The Little War of Private Post: The Spanish-American War Seen Up Closeby Charles Johnson Post, Graham A. Cosmas (Introduction), Mary L. Gjernes (Introduction), Mary Lou Gjernes (Introduction)
Charles Johnson Post (1873–1956) received not one but two handmade red flannel bellybands for protection against tropical fevers when he enlisted as a private in 1898 with the 71st New York Infantry. He was paid a monthly wage of $13.00, with an additional $1.30 combat pay per month. Setting off for what he later termed "the little wars that are the mere trivia of history," he came back to write "a mild chronicle of many little men who were painting on a big canvas, and of their little epic routines of life, with a common death at their elbow. It is only the little, but keen, tribulations that made the epic routine of an old-fashioned war."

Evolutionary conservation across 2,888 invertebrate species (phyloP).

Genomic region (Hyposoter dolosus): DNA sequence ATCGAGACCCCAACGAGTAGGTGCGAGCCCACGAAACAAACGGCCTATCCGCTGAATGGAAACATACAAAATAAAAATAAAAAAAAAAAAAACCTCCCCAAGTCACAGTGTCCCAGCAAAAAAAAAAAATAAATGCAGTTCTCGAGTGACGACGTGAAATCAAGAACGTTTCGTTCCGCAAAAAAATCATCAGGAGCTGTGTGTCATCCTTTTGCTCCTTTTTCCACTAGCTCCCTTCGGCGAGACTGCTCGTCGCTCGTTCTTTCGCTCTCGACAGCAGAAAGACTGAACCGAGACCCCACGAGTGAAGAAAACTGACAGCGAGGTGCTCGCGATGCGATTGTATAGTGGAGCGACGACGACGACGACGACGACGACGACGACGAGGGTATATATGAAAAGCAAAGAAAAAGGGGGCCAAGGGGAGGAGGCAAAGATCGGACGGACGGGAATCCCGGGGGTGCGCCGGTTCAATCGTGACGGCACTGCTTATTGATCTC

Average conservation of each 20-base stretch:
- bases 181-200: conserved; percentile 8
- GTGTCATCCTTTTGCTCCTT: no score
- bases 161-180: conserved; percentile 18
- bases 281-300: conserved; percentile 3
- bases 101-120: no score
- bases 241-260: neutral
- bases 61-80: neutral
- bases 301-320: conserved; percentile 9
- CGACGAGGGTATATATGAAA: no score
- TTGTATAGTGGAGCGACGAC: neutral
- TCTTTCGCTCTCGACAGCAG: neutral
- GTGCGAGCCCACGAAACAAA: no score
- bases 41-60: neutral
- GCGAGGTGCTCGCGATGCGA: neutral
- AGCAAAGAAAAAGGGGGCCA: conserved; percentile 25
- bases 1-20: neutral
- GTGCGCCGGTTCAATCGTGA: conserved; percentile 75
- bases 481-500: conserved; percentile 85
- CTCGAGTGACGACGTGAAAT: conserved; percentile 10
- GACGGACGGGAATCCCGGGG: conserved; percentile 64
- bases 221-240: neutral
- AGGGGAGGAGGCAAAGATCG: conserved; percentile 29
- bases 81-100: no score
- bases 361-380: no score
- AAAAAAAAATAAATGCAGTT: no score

Meet the Author
Graham A. Cosmas is chief of the General History Branch at the U.S. Army Center of Military History. He is the author of An Army for Empire: The United States Army in the Spanish-American War. Mary Lou Gjernes is chief of the Collections Branch at the U.S. Army Center of Military History.
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